Rugelach

Posted on by on December 11th, 2012 | 7 Comments »

Something happens between Thanksgiving and New Years in the human mind where we throw caution to the wind and indulge in the most glutinous behavior possible. Well, that time of year is upon us. As soon as the leftover turkey and pumpkin pie have left our refrigerators, the holiday baking, cooking  and consuming begins with no rest for the weary. Breads, candy, cookies, pies, meats, latkes, jelly donuts, eggnog start replacing our regular meals and snacks and the sweatpants are broken out to accommodate our growing waist lines. But, it’s all good. This is what New Years resolutions are for, right? It’s the time of year to be jolly and lets face it, who can be jolly when they’re on a diet? So, go ahead, indulge.

With so many wonderful holiday cookies floating around it’s hard to pick just one (or two) to enjoy so, one of greatest ways to be carelessly indulgent is to take part in a one of the many holiday cookie swaps, cookie giving and cookie eating. Because, lets face it, as much as you want to eat the entire plate of delicious sugar cookies you just took out of the oven, wouldn’t it be more fun to eat a plate of sugar cookies and an array of other delicious bites of goodness? Go on, share.

For anyone who has ever eaten rugelach, I don’t have to tell you how delicious and addicting they are. With a flaky cream cheese dough rolled in a crescent shape with delicious fillings like jams, nuts and raisins, these Hanukkah cookies are the would be love child of a pastry and a cookie. The perfect mix of each.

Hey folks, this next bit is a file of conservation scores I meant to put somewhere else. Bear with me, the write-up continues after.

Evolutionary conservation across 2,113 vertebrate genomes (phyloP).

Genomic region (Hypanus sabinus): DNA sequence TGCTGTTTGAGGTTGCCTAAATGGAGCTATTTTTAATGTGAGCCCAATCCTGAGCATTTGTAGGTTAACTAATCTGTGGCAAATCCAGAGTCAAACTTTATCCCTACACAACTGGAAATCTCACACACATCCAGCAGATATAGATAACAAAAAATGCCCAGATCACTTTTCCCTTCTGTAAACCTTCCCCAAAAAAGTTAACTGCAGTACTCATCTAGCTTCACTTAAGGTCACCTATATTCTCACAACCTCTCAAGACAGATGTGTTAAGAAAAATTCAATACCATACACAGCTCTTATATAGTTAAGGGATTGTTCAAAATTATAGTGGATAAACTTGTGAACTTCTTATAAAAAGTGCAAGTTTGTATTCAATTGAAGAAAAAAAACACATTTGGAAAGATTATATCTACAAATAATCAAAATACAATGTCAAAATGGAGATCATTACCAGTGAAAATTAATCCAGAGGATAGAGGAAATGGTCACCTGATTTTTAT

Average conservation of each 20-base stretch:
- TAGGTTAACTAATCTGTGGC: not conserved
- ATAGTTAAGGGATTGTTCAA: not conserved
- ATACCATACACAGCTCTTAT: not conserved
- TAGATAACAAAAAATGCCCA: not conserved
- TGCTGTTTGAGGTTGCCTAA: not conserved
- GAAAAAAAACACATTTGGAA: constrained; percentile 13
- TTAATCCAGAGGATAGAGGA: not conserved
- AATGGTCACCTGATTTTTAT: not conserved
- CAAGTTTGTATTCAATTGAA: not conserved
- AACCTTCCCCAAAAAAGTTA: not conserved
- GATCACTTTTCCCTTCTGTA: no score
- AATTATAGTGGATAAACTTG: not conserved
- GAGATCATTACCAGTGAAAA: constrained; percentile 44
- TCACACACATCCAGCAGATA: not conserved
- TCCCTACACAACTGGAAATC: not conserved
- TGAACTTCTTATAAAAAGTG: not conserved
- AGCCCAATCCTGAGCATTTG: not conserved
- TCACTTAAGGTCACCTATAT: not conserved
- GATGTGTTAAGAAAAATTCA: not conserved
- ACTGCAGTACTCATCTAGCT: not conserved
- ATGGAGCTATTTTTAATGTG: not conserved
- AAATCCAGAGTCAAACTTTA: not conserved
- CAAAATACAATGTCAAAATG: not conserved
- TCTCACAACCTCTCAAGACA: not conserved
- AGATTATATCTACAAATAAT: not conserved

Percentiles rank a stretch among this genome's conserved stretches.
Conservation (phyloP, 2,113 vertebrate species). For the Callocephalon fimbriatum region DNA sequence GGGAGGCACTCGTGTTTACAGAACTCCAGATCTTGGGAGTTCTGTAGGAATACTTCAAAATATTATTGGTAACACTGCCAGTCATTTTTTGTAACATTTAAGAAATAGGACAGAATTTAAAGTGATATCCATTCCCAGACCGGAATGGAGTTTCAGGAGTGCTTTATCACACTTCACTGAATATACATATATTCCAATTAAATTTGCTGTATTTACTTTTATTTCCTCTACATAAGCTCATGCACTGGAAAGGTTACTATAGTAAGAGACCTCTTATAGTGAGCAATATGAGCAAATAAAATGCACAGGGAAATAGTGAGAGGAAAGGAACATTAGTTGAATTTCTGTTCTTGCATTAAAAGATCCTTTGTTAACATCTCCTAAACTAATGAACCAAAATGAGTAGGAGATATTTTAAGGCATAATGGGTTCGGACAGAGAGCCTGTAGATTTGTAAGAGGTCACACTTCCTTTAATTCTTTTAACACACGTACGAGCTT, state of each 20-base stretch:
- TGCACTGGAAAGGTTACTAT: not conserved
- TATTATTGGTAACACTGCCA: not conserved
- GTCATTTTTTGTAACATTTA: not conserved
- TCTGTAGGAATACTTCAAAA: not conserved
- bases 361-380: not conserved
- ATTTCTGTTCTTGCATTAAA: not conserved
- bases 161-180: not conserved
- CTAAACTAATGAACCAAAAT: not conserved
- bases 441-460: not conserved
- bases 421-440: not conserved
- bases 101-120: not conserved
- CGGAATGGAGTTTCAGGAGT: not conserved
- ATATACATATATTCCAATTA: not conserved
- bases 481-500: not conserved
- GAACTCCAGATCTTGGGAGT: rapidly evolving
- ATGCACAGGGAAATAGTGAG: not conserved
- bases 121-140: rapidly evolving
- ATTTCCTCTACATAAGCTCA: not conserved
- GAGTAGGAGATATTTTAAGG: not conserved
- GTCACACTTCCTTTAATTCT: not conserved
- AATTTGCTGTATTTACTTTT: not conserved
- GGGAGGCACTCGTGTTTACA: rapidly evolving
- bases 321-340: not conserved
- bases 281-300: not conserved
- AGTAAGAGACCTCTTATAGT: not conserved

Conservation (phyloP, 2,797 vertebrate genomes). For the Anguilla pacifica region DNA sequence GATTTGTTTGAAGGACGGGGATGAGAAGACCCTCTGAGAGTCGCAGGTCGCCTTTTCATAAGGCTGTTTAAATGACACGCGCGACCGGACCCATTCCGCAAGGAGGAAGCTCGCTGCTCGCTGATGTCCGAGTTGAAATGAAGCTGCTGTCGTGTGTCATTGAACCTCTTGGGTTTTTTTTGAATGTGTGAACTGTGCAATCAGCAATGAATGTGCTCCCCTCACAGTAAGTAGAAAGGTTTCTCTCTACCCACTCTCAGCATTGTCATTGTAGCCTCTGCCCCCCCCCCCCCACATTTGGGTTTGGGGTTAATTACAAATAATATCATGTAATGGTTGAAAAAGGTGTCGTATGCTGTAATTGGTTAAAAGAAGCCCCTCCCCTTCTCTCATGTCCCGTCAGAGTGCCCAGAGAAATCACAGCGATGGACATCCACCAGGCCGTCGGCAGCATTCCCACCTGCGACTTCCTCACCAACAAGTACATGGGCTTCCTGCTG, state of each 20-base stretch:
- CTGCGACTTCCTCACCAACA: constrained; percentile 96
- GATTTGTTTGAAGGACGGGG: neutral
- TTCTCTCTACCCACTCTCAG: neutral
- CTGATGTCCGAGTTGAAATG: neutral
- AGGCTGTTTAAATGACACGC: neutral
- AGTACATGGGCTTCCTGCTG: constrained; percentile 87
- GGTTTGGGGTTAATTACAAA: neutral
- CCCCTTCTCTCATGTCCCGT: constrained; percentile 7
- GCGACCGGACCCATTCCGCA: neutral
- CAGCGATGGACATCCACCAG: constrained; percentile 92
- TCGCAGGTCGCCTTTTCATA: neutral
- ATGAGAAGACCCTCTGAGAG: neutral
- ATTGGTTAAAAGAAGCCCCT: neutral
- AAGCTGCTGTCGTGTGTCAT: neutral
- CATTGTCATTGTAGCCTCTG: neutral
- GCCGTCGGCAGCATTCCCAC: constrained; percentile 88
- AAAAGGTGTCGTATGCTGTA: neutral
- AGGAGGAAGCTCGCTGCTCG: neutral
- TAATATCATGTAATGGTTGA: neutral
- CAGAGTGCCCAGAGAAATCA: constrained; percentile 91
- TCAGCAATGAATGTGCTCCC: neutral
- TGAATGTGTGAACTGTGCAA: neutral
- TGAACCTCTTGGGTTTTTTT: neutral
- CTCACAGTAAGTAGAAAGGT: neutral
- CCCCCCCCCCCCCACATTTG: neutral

First brought over to America from Eastern European Jews, there are many ways to pronounce rugelach and even more ways to enjoy them. With the traditional fillings like, apricot, walnut with cinnamon and sugar, raisin, and chocolate, you can spice up these little cookies with any filling you can dream of.

 I absolutely adore rugelach and cannot believe it has taken me this long to make my own. I have heard they are difficult and time consuming. With the latter being true, they are anything but difficult. I made a filling with fig preserves, walnuts and chocolate chips. They were made to bring to a Hanukkah party but somehow were eaten before then. Whoops. If you can keep from eating them all, rugelach freeze perfectly. Put them in an air tight container and store in your freezer for small snack whenever a craving hits.

Rugelach

Recipe Type: Dessert
Cuisine: Jewish
Author: Beth Ebin
Prep time:
Cook time:
Total time:
First brought over to America from Eastern European Jews, there are many ways to pronounce rugelach and even more ways to enjoy them. With the traditional fillings like, apricot, walnut with cinnamon and sugar, poppy, and chocolate, you can spice up these little cookies with any filling you can dream up.
Ingredients
  • For dough:
  • 8 ounces room cream cheese
  • 2 sticks butter
  • 1/4 cup brown sugar
  • 1/4 teaspoon salt
  • 1 teaspoon vanilla
  • 2 cups flour
  • For filling:
  • 1 cup fig preserves